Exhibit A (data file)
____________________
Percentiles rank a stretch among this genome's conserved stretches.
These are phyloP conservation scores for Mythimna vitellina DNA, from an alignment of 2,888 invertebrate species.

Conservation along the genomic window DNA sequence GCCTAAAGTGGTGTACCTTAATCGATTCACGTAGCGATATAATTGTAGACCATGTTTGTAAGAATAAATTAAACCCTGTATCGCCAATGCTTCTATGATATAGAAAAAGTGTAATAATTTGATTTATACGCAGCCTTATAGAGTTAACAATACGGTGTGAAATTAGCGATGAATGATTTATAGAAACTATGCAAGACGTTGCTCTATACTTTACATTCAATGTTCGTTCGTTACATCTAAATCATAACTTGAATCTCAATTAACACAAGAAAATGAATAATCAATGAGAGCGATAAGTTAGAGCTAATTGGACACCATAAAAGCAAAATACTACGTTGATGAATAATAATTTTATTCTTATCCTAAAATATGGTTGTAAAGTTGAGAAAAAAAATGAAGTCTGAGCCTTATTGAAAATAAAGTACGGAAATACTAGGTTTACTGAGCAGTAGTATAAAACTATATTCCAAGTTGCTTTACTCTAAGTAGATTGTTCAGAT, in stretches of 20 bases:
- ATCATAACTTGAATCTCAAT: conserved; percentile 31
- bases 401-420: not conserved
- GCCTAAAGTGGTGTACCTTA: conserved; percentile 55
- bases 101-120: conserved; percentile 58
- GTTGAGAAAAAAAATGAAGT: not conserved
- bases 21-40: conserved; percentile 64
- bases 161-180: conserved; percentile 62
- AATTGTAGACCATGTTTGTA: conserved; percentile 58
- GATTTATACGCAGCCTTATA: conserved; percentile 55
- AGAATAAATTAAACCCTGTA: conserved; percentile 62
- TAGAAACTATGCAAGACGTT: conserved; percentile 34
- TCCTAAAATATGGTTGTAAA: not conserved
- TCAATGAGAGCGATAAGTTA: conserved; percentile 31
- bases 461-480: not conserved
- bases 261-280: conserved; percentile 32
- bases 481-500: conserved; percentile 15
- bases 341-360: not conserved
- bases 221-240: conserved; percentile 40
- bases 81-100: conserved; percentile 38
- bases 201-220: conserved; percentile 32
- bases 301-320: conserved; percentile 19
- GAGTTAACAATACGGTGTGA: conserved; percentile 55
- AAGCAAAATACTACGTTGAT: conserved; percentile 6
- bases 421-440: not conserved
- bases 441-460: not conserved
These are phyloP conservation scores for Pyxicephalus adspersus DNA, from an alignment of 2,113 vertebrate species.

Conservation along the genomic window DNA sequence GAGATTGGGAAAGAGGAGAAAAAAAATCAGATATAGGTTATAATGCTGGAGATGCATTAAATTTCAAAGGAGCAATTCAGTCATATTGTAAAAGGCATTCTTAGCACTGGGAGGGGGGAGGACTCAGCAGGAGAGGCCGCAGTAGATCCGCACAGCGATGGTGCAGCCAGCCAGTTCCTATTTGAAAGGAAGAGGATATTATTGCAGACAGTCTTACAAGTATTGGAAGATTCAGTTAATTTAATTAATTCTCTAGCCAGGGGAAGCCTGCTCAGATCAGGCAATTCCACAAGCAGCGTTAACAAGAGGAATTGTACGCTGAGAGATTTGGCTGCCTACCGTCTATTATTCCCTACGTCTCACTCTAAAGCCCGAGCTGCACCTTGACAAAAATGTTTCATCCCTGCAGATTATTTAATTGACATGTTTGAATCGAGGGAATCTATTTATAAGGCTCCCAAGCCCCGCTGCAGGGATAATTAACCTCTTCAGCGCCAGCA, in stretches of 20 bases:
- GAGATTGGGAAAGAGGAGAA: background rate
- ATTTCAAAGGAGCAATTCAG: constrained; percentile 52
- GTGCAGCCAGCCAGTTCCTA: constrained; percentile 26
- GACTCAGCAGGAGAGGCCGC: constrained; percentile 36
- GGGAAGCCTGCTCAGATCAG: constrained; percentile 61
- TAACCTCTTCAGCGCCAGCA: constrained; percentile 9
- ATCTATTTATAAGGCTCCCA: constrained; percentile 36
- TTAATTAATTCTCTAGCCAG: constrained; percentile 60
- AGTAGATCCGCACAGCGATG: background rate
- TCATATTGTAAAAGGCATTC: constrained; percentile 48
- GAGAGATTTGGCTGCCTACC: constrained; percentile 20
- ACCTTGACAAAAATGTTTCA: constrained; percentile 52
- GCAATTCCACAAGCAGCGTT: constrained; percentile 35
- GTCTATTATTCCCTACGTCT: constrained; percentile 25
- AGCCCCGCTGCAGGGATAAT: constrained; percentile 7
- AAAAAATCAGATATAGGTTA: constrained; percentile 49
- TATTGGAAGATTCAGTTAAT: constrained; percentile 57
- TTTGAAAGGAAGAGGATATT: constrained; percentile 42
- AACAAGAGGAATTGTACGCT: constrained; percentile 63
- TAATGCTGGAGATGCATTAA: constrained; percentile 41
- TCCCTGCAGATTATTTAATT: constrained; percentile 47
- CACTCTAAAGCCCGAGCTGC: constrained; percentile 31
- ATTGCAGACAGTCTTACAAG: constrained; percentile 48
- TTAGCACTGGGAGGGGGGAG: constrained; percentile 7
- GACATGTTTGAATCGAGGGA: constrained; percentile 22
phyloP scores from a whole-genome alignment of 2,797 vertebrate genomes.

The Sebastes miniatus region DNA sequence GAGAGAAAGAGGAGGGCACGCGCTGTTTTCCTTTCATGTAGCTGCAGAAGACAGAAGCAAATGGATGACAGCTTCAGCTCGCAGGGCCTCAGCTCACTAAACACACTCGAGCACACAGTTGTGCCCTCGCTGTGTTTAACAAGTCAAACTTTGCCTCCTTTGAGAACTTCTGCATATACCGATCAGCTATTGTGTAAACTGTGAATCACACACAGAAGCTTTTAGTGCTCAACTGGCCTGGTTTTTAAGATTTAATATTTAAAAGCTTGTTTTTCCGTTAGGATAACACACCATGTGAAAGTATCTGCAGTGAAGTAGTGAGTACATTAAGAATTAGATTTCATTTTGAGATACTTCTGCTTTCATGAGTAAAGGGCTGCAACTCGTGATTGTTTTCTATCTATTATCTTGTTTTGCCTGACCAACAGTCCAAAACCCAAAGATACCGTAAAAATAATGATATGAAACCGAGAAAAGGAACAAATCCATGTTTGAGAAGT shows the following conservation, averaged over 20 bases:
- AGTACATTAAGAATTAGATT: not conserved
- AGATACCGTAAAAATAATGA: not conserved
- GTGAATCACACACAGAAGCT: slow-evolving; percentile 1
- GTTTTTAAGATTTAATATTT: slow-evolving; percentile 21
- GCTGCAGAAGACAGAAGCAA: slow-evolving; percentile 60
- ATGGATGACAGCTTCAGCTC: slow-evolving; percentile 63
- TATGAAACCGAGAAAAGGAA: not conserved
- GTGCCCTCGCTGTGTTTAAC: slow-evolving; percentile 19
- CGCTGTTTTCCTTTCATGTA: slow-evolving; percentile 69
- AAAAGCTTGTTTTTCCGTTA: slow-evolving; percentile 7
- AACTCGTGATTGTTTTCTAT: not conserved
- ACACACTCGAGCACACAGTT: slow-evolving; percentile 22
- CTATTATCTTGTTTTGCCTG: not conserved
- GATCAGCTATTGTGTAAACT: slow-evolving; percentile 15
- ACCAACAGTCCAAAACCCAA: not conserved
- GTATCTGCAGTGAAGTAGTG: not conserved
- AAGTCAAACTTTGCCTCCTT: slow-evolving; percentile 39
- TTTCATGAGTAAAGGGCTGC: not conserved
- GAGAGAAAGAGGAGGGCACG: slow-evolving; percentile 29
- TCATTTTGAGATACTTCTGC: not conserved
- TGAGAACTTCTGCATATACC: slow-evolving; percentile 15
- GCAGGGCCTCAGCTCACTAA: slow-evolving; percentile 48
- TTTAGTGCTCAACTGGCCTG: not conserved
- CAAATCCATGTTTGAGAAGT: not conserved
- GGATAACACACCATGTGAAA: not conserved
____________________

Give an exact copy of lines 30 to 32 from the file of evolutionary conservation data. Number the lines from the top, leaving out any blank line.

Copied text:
Conservation along the genomic window DNA sequence GAGATTGGGAAAGAGGAGAAAAAAAATCAGATATAGGTTATAATGCTGGAGATGCATTAAATTTCAAAGGAGCAATTCAGTCATATTGTAAAAGGCATTCTTAGCACTGGGAGGGGGGAGGACTCAGCAGGAGAGGCCGCAGTAGATCCGCACAGCGATGGTGCAGCCAGCCAGTTCCTATTTGAAAGGAAGAGGATATTATTGCAGACAGTCTTACAAGTATTGGAAGATTCAGTTAATTTAATTAATTCTCTAGCCAGGGGAAGCCTGCTCAGATCAGGCAATTCCACAAGCAGCGTTAACAAGAGGAATTGTACGCTGAGAGATTTGGCTGCCTACCGTCTATTATTCCCTACGTCTCACTCTAAAGCCCGAGCTGCACCTTGACAAAAATGTTTCATCCCTGCAGATTATTTAATTGACATGTTTGAATCGAGGGAATCTATTTATAAGGCTCCCAAGCCCCGCTGCAGGGATAATTAACCTCTTCAGCGCCAGCA, in stretches of 20 bases:
- GAGATTGGGAAAGAGGAGAA: background rate
- ATTTCAAAGGAGCAATTCAG: constrained; percentile 52